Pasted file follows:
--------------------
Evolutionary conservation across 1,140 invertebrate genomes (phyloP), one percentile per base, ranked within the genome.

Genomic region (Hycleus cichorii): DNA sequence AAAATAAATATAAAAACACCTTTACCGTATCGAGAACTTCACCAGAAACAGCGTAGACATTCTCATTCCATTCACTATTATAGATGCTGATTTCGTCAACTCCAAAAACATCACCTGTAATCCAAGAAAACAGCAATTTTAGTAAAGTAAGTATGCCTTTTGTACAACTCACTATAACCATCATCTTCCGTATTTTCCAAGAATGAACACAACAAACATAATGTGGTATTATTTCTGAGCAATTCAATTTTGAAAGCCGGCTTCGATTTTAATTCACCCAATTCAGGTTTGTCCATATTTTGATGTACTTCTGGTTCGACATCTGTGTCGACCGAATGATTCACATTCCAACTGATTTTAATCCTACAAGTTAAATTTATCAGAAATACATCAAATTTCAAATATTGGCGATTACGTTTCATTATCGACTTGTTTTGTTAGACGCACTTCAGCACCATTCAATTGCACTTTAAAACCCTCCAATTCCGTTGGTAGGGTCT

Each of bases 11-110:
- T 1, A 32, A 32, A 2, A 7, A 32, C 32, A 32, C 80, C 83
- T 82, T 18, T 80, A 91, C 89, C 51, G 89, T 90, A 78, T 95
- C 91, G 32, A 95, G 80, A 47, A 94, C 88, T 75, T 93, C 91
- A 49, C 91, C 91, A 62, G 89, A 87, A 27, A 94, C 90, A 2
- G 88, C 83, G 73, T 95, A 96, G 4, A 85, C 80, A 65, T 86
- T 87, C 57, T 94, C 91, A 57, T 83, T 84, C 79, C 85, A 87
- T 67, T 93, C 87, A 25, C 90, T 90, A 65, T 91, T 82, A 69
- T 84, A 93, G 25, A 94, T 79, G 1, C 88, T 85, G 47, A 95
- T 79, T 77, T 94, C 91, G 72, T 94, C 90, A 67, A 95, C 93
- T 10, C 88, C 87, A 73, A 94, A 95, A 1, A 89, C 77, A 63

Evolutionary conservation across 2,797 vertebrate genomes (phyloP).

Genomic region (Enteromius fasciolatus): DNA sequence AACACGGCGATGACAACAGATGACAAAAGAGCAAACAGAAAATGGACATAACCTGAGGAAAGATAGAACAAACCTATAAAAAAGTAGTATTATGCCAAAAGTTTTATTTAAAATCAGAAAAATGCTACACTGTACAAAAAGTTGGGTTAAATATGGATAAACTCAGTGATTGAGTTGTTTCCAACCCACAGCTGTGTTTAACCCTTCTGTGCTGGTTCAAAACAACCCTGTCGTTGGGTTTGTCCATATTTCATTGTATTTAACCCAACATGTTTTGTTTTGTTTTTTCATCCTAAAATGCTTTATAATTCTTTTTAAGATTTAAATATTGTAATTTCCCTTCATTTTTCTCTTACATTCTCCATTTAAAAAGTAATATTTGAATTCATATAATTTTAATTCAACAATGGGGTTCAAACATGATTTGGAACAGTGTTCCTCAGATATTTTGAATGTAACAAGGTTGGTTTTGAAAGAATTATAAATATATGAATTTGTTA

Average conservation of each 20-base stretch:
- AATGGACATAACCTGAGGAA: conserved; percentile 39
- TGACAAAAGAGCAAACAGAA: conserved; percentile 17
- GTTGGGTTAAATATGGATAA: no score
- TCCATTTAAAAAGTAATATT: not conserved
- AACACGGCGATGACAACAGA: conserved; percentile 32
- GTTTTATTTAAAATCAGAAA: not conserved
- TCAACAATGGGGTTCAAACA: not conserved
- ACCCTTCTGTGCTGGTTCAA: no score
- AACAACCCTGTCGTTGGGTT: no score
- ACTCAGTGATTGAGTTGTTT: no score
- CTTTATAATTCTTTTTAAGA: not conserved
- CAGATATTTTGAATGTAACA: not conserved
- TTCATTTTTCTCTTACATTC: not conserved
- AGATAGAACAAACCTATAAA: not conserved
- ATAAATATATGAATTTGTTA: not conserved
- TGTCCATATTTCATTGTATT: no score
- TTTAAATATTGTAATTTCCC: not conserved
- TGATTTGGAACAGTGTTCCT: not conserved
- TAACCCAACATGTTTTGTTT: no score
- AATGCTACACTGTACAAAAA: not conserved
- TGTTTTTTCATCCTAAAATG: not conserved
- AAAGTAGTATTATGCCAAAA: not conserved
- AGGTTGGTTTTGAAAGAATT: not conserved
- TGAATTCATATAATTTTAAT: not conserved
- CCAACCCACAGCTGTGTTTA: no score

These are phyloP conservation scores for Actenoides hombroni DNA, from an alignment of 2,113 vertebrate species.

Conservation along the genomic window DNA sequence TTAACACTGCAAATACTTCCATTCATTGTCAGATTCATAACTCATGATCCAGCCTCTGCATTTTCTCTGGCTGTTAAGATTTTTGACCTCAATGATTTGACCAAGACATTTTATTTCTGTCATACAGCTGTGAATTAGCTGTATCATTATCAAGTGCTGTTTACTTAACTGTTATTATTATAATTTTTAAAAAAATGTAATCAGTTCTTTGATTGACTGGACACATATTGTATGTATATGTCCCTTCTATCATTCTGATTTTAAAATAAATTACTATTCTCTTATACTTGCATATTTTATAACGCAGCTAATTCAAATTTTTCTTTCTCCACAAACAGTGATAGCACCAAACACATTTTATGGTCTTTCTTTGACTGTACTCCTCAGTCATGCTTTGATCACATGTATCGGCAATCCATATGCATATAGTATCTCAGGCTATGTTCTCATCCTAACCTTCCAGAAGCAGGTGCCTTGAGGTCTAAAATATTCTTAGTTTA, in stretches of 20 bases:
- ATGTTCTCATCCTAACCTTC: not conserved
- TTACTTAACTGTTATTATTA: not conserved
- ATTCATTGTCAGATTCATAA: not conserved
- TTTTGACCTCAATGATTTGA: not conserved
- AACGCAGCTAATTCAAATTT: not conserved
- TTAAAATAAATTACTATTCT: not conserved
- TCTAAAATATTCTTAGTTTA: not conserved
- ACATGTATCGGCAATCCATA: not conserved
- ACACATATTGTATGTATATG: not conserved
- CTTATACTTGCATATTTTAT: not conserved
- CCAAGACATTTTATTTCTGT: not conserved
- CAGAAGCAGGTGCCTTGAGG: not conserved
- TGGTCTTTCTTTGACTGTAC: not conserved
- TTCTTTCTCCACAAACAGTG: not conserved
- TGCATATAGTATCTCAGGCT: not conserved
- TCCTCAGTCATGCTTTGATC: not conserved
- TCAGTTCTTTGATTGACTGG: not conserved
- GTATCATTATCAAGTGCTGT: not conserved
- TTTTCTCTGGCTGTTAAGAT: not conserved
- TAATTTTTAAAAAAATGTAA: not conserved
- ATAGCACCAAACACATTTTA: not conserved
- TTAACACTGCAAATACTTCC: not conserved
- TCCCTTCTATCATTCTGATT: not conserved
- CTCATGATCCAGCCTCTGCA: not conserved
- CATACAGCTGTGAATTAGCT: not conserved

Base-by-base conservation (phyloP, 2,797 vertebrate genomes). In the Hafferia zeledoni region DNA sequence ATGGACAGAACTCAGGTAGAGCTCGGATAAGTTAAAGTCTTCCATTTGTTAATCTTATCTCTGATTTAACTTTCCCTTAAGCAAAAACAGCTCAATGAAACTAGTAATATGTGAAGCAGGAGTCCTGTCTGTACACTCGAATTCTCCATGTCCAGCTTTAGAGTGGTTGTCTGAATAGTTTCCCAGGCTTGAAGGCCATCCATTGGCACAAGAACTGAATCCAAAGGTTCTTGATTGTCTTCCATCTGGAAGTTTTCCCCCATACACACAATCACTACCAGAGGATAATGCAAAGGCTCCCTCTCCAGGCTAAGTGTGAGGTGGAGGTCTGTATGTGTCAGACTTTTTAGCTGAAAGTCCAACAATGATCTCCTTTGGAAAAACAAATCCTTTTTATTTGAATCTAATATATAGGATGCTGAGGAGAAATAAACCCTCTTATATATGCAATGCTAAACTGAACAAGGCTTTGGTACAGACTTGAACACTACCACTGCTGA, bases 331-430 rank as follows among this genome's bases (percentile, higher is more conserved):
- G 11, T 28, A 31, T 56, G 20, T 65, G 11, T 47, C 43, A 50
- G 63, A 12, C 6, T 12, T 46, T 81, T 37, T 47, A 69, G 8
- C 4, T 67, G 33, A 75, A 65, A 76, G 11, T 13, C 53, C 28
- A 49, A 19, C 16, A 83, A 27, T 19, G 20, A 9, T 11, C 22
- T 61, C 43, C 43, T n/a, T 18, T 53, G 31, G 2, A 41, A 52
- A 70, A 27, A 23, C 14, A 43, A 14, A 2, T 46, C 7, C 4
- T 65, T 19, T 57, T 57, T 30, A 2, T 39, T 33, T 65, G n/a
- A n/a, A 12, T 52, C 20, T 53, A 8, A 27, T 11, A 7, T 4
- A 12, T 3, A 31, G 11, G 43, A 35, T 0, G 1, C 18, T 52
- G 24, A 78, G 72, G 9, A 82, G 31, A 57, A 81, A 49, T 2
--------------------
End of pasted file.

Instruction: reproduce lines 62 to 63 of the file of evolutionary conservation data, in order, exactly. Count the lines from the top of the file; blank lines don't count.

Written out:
- TTTTCTCTGGCTGTTAAGAT: not conserved
- TAATTTTTAAAAAAATGTAA: not conserved